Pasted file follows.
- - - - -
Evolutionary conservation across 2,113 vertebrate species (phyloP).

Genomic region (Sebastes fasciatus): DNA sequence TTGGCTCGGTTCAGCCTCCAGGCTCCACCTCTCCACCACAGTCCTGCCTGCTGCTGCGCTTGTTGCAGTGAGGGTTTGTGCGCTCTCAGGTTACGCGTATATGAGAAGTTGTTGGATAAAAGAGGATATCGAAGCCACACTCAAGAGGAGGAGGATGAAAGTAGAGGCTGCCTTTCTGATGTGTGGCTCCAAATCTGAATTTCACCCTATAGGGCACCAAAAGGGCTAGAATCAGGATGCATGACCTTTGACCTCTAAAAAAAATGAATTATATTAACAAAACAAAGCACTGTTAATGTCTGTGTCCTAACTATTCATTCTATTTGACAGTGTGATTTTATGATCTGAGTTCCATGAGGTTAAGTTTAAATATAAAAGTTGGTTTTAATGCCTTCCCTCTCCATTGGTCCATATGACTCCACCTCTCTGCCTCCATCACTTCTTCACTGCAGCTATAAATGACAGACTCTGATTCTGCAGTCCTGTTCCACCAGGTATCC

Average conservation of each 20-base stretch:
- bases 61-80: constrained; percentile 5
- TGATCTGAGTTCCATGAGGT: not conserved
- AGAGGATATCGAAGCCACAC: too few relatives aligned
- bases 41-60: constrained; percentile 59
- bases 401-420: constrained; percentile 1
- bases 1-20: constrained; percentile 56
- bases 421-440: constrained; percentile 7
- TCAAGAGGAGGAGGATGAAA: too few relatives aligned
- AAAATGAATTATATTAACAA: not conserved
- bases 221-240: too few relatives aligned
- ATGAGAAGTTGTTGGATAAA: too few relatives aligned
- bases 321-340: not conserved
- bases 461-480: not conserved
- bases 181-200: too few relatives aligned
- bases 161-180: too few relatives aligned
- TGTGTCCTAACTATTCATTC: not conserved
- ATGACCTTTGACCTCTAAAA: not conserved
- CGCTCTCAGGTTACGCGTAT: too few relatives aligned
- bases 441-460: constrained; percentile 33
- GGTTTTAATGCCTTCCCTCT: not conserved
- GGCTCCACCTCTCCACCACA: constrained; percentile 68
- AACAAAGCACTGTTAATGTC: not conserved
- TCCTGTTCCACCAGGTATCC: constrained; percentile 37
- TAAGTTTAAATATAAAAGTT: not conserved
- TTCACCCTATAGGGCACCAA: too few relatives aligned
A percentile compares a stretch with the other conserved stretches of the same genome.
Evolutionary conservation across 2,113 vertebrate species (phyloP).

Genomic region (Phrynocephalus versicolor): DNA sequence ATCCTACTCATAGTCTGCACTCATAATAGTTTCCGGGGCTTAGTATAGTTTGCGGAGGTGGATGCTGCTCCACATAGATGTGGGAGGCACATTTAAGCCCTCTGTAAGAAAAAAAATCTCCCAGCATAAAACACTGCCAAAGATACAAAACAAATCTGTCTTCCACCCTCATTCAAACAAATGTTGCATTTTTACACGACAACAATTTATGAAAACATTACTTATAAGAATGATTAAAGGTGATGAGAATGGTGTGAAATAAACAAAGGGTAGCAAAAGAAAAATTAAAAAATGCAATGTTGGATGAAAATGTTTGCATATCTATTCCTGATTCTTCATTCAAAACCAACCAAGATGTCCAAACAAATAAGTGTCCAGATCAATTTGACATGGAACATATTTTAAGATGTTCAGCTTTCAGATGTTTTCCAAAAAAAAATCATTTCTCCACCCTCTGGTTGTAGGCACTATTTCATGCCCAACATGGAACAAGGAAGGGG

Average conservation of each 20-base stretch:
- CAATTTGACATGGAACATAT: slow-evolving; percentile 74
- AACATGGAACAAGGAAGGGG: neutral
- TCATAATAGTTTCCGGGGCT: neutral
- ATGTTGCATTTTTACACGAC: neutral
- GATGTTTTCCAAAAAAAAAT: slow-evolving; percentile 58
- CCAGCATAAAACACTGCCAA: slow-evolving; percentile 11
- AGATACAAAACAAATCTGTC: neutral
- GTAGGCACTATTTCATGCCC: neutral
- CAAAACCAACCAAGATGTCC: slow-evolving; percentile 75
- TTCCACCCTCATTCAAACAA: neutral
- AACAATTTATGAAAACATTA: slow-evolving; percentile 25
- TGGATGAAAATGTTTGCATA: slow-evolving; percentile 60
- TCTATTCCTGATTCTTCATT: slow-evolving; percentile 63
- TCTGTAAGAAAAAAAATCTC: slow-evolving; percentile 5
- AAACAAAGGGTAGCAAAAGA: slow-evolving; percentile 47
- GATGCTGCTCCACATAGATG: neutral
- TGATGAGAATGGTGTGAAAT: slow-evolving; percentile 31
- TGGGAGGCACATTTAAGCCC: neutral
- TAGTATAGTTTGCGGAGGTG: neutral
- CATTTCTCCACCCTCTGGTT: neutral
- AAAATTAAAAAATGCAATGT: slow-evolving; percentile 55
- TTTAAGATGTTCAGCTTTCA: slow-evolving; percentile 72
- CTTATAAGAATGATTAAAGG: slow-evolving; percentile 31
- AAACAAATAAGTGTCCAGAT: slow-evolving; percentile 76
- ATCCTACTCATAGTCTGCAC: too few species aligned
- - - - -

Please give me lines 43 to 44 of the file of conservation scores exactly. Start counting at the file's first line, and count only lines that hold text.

- AACAATTTATGAAAACATTA: slow-evolving; percentile 25
- TGGATGAAAATGTTTGCATA: slow-evolving; percentile 60